Any fan of the great American music that is jazz is surely aware that the art form's history depended on the convergence of geography, individual talents, and inspiration. Cities such as New Orleans
, Kansas City
, and New York are synonymous with particular styles of jazz. One often overlooked city is Philadelphia
, the birthplace and/or home to artists as diverse and influential as Pat Martino
, Billie Holiday
, Stan Getz
, Lee Morgan
, Dexter Gordon
, Clifford Brown
, Philly Joe Jones
, Jimmy Smith
, Benny Golson
, Grover Washington, Jr.
, John Coltrane
and many more. Paying tribute to this tradition of jazz in Philadelphia, and providing a contemporary slate of first-rate jazz musicians, is Dreambox Media
, a strictly Philadelphia jazz label.Jim Miller
, the founder and driving force behind Dreambox Media, is a performing jazz drummer, producer, Adjunct Professor at Rowan University, Jazz History Lecturer at University of Pennsylvania, and advisory board member of JazzBridge.org and the Philadelphia Jazz Coalition. Miller has performed with preeminent artists including Anita O'Day
, Larry Coryell
, Tony Williams
, Larry McKenna
, Randy Brecker
, Clark Terry
, Ray Mantilla
and Evelyn Simms; he has been honored with Philadelphia Magazine
's award for Best of Philly Jazz Record Label (1999) and in 2013 received the Jazz Hero
award, from the Jazz Journalists Association.All About Jazz
: What are the origins of Dreambox Media? Who was involved, and what was the initial conception of the label?Jim Miller
: I had a band called Reverie, I was on drums, Mark Knox on keyboards, Ed Yellen on saxophones, and Gerald Veasley on bass. We got some free studio time in New York, at a place called the Institute of Audio Research. We were pretty much guinea pigs for people taking a studio engineering class, but we ended up getting a master tape out of it. So anyway, we end up having this master tape, this is in 1980, we had the tape, and a band fund. We were a quartet, and a fifth of the share went into the band fund, where we could fix equipment, the van, whatever. So we had the money, and I said, "Let's just put this out ourselves." We had money actually saved up for a new van, but we put this first album out, and we made enough money for the van and another LP, and I wanted to do another one, because the band was evolving so quickly that I wanted to document it, plus keep our momentum going.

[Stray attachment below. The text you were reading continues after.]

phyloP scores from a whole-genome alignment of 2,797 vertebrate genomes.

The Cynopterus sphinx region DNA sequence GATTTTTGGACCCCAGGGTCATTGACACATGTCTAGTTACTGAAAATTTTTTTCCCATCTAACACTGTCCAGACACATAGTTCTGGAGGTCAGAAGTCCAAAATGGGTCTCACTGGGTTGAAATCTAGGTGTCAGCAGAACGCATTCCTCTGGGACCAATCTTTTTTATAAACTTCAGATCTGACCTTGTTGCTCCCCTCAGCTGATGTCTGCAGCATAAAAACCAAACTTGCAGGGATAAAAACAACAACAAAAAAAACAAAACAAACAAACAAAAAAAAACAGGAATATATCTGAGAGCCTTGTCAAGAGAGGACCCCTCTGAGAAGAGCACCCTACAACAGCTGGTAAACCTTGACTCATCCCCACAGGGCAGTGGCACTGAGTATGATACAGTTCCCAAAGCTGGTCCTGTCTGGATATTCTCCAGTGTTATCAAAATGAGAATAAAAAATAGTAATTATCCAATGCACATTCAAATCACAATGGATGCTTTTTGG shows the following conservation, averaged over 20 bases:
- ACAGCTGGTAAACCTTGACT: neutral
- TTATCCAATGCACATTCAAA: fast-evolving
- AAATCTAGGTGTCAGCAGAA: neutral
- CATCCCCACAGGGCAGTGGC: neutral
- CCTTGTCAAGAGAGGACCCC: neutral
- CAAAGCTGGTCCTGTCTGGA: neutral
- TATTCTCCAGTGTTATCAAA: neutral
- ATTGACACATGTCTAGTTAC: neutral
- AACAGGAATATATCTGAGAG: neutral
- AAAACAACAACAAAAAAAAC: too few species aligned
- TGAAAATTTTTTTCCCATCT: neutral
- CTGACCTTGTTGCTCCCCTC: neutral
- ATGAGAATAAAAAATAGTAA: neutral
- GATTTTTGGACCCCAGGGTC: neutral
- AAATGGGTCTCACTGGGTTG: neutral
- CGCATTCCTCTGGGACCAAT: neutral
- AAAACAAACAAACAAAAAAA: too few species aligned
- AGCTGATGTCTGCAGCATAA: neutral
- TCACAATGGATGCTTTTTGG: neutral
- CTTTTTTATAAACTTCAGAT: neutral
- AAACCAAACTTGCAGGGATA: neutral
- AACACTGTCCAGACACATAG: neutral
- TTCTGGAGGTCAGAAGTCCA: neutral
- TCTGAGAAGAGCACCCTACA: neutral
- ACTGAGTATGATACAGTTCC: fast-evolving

So initially, it was just a vanity label for my band. The second album, we actually did two pressings, about 1000 copies each, then we put out a live third album. I wanted to put out a live thing so people could really tell what we sounded like. Anyway, we'd amassed this database of reviewers and jazz writers, and at that point, the vocalist Suzanne Cloud asked to be on our label, and I hadn't even been thinking of it as a label, it was just a way to put Reverie stuff out. So she did an album called I Like It
and she started spreading the word amongst the Philly jazz community. Pretty soon pianist Mark Kramer, Father John D'Amico, flautist Leslie Burrs, and vocalist Evelyn Simms, they all wanted to do things, so I thought "Wow, this is a label."
Meanwhile, we were still shopping our masters around, and I was learning more and more about the music business by the worse and worse deals that we were being offered, and still, in this do-it-yourself mode, I thought, "We have to treat everybody else the same way we want to be treated." So we came up with, I don't know if you'd call it a business model, but we didn't require that we own the masters. The artist still kept their masters, we didn't ask for any publishing split or money from sales at gigs, just a percentage of sales directly through the label, and that just paid the expenses. We wanted to treat everyone the same way the band wanted to be treated by these legitimate labels. It's kind of democratic and idealistic when you think about itmusic by the musicians, for musicians, of musicians. In 2006-2008 it was hard with the digital thing, but even big labels were taking hits, the deals were getting even more predatory, and that affected us too, so now it's on life support again.AAJ
: Was it a strictly Philadelphia jazz label by choice?JM
: I wanted it to be regional. I was tired of looking at magazines when Philadelphia was rarely mentioned as a jazz city. But to me, being from Indianapolis, Philly seemed like a Mecca. For instance, on the radio you could find smooth jazz late night on the weekends in Indy, but when I came here the first time, I turned on the radio, and it was John Coltrane weekend, 72 straight hours of John Coltrane. I told the guys that night, I'm moving here, it seemed like a mecca to me.